Honestly, the place was awesome. It had the best of both. Contemporary living combined with a dose of natural scenery. A huge dose. It was also in one of the most sought-after suburbs. I just wasn’t sure why Dad was buying another house. He had just spent a ton of money on his current one.
The chase for the world would never end.
Nevertheless, I got off the car, slightly apprehensive because I didn’t want to get caught up in any of Dad’s deals again. The fact that he was just entertaining me with no questions, was already getting my guard up. I knew business and I knew how he operated. I knew he always had some plan for anything that he did, and right now, I wasn’t sure if I wanted to know what that plan entailed. Right now, I wasn’t even certain about where this would land up… But I was already into the crux of it.
Ziyaad seemed like he was back to his normal self as he took his own tour, raising his eyebrows where required.
“Boss,” he said quietly, looking impressed, as Dad walked ahead to another area. “This place is to-opsss!”
I shook my head at him, knowing he was getting carried away. That’s what Dad wanted for me. I knew that. But I couldn’t let myself feel it.
The guided tour that my father was putting us through seemed to never end, and although we all agreed that the place was awesome, I really just wanted to move on. I wanted it to get to the point where I could actually talk about what had become the big problem between us. What was this whole thing about anyway? And why was my father acting so strangely normal?
“And this is the entertainment area,” my father said finally, as the guy who was showing him around opened yet another door. It was the hugest room yet, with laminated flooring and and aluminium and glass finish all around, to give it that perfect indoor-outdoor look.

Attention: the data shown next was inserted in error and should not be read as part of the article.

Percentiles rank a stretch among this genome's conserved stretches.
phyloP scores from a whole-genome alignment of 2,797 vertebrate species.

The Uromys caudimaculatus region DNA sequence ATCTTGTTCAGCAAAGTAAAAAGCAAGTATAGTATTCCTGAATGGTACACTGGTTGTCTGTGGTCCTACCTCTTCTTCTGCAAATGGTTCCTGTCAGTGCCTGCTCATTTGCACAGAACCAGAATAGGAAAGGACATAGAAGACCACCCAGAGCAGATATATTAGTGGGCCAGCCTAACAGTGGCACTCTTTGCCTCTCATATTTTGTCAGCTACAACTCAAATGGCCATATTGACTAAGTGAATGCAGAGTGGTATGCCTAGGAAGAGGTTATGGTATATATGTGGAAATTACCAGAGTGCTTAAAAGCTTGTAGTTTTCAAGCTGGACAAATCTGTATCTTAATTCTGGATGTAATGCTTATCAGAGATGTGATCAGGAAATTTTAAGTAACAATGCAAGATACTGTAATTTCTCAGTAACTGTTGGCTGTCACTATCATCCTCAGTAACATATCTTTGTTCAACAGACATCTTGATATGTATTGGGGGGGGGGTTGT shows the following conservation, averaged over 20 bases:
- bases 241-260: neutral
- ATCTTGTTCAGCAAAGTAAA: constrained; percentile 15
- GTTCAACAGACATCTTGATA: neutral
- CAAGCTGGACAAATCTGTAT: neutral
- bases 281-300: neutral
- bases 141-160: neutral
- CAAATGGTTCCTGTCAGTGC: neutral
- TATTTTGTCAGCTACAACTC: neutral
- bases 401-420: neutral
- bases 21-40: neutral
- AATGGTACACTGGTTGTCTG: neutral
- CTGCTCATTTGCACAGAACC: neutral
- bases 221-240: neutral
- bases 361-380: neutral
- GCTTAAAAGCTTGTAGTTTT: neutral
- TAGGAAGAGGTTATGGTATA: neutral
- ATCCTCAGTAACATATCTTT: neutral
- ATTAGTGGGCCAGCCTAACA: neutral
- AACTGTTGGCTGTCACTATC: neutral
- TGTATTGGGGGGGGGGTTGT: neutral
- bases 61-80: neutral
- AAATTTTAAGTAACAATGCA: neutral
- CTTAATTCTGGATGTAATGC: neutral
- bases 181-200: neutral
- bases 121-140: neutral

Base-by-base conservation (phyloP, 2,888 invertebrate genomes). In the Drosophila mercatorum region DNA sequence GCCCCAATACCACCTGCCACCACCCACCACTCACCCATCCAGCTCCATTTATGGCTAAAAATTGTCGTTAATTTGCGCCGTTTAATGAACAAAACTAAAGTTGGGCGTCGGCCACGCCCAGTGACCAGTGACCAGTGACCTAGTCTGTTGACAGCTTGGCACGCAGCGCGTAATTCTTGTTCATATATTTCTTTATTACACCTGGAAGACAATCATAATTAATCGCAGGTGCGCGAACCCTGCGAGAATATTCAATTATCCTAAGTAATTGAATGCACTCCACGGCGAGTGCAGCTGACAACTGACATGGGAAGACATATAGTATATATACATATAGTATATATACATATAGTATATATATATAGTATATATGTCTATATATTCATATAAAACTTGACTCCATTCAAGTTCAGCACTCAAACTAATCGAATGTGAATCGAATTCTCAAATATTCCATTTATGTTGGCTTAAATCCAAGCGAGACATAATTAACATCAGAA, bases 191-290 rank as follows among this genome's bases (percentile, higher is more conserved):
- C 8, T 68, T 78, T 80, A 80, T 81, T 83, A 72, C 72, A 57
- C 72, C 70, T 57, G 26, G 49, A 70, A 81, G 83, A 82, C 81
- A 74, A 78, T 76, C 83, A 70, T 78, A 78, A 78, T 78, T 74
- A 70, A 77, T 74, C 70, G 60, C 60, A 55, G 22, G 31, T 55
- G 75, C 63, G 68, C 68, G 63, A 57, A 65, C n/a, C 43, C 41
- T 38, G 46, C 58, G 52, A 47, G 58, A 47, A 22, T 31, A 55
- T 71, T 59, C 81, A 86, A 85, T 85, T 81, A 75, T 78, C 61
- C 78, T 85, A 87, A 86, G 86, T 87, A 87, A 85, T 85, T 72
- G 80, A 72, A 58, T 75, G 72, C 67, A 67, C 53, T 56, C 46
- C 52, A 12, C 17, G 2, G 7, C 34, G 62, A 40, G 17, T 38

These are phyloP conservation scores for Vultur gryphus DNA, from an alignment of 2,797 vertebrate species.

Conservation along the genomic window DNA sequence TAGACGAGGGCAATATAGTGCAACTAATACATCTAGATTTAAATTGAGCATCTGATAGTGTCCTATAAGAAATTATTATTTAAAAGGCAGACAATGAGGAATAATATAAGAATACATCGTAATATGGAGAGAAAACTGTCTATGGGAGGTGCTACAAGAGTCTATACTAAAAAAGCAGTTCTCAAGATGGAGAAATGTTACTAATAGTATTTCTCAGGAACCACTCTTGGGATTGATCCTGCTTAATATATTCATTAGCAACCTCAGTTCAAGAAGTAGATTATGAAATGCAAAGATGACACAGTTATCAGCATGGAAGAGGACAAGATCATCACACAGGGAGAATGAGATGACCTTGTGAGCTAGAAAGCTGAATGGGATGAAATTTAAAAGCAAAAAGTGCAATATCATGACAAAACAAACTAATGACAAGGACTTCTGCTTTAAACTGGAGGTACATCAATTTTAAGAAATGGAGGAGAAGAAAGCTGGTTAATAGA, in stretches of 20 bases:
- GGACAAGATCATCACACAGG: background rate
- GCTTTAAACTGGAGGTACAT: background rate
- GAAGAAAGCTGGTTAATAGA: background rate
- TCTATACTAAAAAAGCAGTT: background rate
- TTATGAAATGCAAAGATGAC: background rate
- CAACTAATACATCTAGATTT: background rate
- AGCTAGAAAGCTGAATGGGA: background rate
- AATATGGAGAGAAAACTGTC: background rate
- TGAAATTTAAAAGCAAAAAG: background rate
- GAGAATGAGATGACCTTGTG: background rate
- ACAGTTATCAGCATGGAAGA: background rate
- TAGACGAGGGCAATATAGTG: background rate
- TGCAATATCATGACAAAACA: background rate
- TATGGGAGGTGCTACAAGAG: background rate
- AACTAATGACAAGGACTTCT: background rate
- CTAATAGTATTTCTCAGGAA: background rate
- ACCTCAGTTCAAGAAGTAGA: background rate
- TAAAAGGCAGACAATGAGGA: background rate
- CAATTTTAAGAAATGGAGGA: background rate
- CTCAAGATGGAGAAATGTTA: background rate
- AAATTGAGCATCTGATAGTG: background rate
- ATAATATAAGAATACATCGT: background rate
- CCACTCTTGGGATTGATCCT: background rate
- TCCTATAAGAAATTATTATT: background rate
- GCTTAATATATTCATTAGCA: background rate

No matter how amazing it was, I was now tired. I needed to know what the point of this show was. I wasn’t part of Dad’s business any more.
I just needed to know where I stood. Fine, he was buying the place. But why show me?
“Dad, what did you bring me here for?” I asked candidly, stopping him in his tracks as he scrutinised the wallpaper.
He turned around, looking me in the eye.
“I’m doing a deal with the owner… A friend of mine you know,” he said, watching me carefully.
“And… I’m buying it for you.”
What? He looked like he was quite sure about what he was saying.
I frowned at him, shaking my head. Why on earth would Dad want to buy me a house? After threatening me, sabotaging my finances and literally cutting me off from my entire family, now he was being Father Christmas? It was just damn suspicious. Not to mention, over-generous. There had to be a catch. This wasn’t my father’s style.
I didn’t want to ask what the punch-line was, but as fate would have it, an older man who had to be my father’s friend walked in, and a girl’s slightly piercing voice from behind him caught all of our attention. Actually, there were two. Two girls… Well, ladies.
“Uncle Cass!” One almost screeched, although she would have been perfectly audible had she just spoken normally.
The older man looked vaguely familiar, and it was a while before I realised who he was. He had emigrated a few years back, but it seemed like he was back in town.